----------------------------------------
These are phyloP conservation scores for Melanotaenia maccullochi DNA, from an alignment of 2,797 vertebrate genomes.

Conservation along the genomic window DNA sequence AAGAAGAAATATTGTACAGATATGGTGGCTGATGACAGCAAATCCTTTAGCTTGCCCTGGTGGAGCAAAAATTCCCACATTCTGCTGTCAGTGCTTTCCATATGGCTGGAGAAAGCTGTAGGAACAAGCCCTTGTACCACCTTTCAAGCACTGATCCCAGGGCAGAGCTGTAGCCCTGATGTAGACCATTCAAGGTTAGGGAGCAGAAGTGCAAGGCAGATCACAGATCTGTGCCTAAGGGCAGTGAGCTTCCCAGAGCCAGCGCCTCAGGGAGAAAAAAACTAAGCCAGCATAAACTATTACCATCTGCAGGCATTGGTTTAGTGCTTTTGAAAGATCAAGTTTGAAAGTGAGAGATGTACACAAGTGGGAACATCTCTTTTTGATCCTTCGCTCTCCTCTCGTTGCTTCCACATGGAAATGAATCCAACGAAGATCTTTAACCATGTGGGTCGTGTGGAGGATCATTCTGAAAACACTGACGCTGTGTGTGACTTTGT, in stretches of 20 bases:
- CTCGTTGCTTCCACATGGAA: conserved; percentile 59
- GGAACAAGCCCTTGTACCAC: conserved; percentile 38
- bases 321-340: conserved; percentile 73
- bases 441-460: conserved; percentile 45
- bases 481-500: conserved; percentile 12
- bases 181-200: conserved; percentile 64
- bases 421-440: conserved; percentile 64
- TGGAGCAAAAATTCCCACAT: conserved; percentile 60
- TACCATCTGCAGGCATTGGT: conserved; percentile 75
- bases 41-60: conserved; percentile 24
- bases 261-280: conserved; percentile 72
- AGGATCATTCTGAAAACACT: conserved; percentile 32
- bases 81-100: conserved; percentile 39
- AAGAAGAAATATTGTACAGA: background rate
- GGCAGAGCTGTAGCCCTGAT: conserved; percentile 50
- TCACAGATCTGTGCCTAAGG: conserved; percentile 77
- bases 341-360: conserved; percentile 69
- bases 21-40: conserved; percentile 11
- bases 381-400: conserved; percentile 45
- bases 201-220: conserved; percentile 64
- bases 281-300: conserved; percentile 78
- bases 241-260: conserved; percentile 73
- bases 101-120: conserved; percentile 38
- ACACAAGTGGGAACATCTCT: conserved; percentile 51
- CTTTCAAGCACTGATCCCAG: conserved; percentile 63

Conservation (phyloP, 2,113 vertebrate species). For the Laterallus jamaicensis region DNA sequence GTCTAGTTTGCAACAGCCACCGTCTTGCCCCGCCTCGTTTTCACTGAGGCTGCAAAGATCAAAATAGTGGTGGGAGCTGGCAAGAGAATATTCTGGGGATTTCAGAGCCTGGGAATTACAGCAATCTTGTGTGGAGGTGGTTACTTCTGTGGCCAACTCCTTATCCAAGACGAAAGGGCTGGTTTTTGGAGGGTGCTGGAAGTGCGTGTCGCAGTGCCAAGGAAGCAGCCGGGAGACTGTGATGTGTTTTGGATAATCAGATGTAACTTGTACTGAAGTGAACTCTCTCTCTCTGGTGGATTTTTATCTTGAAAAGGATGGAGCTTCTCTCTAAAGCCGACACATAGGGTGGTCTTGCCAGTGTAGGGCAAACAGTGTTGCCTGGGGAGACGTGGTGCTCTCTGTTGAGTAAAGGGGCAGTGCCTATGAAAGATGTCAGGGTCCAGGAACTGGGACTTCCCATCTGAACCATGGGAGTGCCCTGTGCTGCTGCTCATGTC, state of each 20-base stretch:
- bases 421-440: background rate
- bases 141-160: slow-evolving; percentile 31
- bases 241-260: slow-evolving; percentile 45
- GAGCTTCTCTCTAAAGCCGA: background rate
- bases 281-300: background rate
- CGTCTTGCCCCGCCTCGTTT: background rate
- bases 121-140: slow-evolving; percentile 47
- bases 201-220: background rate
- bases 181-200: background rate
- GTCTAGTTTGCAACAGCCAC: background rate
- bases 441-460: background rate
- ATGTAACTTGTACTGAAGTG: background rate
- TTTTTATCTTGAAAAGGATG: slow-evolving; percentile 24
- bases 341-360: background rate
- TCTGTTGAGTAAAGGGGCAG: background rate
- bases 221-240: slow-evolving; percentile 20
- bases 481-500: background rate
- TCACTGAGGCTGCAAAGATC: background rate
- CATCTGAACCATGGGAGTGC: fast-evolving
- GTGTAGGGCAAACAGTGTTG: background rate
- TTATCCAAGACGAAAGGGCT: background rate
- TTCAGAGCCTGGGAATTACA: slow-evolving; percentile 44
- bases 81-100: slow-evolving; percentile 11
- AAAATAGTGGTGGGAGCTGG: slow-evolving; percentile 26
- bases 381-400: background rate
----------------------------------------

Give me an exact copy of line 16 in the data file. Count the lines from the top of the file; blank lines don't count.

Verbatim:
- AAGAAGAAATATTGTACAGA: background rate